This article was originally published in the Beacon’s print edition on Jan. 10.

On Dec. 20, the body of Dr. Joseph Horgan, a 65-year-old cardiologist visiting from the United States, was recovered from the Sir Francis Drake Channel.

Ten days later, 62-year-old Denise Regan, another visitor from the US, died suddenly in the waters off Cooper Island, police confirmed this week. A third tourist from the Philippines, 48-year-old Roderick Aleantara, died on Jan. 4 while hiking the hillside on Jost Van Dyke, police added.

Police did not initially issue press releases about any of the three deaths. But soon after Dr. Horgan died, his family members in the US began posting on social media and told American news outlets that they were having difficulty getting his body back from the Virgin Islands.

On Dec. 26, Police Commissioner Michael Matthews announced that an investigation into the cause of Dr. Horgan’s death was ongoing, but that officials were awaiting medical records from the doctor’s family members.

“It must be noted that the relevant officials are exercising the usual due care and attention to this matter,” Mr. Matthews wrote. “The inquiries being conducted are standard and legally required in the investigations of all sudden deaths that occur in the territory, including Dr. Horgan’s.”

‘Absolute nightmare’

Dr. Horgan’s family, however, has said the process has been unduly complicated.

“We have sent them the medical records and they confirmed that they received them,” Dr. Horgan’s daughter, Lindsey Marcus, told the Miami Herald in late December. “They acted like we knew that we were supposed to send them the records, but we had no idea. They never reached out to us. This whole process is an absolute nightmare.”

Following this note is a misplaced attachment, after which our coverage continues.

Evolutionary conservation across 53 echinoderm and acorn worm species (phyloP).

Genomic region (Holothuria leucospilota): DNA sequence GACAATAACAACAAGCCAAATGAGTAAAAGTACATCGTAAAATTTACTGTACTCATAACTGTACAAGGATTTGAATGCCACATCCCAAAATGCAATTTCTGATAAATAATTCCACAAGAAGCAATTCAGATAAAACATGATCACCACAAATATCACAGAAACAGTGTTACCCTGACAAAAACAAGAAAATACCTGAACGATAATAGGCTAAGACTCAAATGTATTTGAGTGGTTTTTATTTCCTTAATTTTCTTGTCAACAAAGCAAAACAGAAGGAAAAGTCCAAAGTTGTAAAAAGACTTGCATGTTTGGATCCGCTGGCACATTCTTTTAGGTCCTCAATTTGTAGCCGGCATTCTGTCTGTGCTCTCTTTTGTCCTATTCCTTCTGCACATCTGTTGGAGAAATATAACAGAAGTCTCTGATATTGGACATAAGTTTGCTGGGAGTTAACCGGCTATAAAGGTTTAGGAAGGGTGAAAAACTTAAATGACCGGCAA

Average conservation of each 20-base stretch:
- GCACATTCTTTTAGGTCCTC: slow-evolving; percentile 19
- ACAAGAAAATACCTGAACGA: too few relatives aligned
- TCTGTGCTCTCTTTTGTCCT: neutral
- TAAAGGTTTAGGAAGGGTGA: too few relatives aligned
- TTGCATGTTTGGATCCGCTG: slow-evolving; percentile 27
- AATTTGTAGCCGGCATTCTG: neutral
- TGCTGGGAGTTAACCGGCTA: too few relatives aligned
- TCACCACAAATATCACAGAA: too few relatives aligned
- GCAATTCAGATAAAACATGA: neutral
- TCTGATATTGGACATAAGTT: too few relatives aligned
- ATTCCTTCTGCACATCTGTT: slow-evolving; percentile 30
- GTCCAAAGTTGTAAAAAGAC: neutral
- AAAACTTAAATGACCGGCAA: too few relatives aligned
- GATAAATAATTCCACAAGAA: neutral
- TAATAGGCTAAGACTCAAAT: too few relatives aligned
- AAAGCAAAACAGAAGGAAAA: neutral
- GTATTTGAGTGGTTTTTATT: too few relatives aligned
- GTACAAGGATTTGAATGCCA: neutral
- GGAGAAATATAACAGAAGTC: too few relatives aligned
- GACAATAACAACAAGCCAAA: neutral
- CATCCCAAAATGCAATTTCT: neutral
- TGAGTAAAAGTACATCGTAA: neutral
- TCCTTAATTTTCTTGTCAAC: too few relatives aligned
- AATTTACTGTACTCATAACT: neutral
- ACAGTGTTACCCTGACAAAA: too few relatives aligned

On Facebook, Dr. Horgan’s son Jason Horgan wrote a tribute to his father.

“My father would have been 66 today,” he wrote on Dec. 26. “Words can’t describe the pain and emptiness we feel. He was a lot to a lot of people, but he was daddy, dad, pops, old man, and papa to us. He shaped the world we lived in and therefore the people we are today.”

On Jan. 2, police reported that the autopsy and report into Dr. Horgan’s death had been completed, and arrangements were being made with the BVI Tourist Board to release his body to family members at the “earliest possible time.”

Police later confirmed that Dr. Horgan’s body was repatriated on Tuesday.

Two more deaths

Less information has been released about the deaths of the other two visitors to the territory.

Virgin Islands Search and Rescue confirmed that rescuers were told there had been a possible drowning on Cooper Island on Dec. 30 around midday, and arrived to find Ms. Regan unresponsive and undergoing CPR.

VISAR continued CPR and transported the woman back to its base on Tortola before transferring her to an ambulance crew.

Police confirmed this week that an autopsy had been performed and “arrangements are being made” to have the body repatriated.

Mr. Aleantara’s cause of death has not been announced, though police said the investigation remains active.